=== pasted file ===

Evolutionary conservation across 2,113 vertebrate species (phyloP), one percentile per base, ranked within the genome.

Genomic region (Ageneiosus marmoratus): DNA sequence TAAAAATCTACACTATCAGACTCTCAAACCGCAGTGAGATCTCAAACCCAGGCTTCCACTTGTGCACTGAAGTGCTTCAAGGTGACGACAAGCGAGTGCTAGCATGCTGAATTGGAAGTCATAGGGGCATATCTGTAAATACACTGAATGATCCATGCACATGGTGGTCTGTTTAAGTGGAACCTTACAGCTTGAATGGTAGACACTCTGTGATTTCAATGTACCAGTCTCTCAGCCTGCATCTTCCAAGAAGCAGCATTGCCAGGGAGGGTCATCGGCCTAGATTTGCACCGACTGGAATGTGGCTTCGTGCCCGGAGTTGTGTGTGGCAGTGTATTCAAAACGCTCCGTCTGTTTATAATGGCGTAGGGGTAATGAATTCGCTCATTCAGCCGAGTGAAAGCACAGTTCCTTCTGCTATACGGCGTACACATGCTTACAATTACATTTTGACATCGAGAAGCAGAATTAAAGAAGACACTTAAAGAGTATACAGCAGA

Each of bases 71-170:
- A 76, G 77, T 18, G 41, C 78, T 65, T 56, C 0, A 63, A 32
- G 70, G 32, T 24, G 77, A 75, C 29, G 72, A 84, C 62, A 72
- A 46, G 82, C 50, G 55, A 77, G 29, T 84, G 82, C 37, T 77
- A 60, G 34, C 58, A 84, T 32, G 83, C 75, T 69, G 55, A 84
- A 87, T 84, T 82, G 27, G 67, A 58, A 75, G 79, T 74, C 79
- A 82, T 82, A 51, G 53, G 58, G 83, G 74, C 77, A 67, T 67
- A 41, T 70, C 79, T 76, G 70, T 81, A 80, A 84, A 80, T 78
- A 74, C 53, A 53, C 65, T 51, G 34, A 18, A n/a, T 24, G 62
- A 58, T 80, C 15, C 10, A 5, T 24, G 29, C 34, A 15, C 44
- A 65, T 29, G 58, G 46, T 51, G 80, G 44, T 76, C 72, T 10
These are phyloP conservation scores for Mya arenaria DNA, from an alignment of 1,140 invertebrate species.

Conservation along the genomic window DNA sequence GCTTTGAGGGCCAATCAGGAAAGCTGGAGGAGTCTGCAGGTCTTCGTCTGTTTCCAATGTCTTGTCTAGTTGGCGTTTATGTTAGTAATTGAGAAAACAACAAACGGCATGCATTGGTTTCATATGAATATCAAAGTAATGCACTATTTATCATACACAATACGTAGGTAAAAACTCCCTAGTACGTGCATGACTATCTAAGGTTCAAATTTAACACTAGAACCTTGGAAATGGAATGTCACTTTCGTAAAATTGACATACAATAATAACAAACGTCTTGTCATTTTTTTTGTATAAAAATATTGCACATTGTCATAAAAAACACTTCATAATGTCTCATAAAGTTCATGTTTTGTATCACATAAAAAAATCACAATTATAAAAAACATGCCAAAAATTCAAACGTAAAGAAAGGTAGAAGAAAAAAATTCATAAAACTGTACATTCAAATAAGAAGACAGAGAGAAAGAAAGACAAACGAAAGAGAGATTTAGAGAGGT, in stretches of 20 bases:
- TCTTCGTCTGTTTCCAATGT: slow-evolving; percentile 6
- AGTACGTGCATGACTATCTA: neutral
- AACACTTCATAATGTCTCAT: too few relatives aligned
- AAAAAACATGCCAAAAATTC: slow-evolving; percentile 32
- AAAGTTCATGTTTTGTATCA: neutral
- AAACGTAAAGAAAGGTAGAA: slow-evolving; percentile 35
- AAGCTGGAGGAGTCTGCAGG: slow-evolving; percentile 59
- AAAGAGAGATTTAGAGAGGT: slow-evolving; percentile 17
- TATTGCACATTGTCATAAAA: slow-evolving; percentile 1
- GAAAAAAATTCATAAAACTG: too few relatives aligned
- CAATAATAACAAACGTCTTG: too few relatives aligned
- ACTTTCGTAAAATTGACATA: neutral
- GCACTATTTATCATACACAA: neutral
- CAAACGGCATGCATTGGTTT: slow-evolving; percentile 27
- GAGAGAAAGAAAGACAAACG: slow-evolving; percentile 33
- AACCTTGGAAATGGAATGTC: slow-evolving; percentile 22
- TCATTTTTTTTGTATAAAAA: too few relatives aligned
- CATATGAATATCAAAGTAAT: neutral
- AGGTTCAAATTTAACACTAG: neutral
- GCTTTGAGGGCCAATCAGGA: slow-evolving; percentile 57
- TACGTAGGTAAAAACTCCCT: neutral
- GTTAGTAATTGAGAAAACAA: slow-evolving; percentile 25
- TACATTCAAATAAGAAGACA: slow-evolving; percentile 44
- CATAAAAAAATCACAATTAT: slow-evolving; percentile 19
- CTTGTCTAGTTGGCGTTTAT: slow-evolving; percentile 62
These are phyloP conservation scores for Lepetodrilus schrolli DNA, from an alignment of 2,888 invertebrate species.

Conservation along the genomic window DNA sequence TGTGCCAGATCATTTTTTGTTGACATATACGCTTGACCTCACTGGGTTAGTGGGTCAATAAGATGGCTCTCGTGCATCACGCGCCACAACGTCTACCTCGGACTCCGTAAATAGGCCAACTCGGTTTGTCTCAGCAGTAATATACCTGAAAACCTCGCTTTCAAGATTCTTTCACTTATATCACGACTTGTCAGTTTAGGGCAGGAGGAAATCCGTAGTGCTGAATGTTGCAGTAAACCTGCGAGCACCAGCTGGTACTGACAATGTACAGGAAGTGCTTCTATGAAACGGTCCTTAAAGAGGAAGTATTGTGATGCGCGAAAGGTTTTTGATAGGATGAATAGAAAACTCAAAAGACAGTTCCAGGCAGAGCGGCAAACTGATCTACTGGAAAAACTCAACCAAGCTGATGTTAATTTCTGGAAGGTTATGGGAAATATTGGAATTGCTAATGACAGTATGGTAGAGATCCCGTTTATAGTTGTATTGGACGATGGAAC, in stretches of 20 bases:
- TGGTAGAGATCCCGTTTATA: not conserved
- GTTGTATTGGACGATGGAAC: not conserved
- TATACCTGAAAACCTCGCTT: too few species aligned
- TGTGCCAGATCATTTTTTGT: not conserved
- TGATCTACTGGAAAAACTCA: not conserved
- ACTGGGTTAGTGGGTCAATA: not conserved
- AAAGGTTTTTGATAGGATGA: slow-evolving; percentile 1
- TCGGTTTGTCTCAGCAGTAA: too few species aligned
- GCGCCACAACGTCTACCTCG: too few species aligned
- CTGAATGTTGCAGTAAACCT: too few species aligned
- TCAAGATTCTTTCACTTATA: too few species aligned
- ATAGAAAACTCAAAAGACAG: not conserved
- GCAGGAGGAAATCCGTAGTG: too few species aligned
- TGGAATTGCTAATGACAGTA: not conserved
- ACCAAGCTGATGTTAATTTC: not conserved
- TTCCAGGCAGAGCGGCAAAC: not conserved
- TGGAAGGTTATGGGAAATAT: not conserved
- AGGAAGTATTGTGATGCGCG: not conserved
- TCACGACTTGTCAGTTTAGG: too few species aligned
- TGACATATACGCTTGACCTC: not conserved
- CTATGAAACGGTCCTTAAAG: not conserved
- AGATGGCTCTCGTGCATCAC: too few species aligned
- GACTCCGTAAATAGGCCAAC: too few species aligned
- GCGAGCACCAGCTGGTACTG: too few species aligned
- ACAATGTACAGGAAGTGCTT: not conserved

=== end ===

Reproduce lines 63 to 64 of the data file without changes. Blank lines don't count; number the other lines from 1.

- CTATGAAACGGTCCTTAAAG: not conserved
- AGATGGCTCTCGTGCATCAC: too few species aligned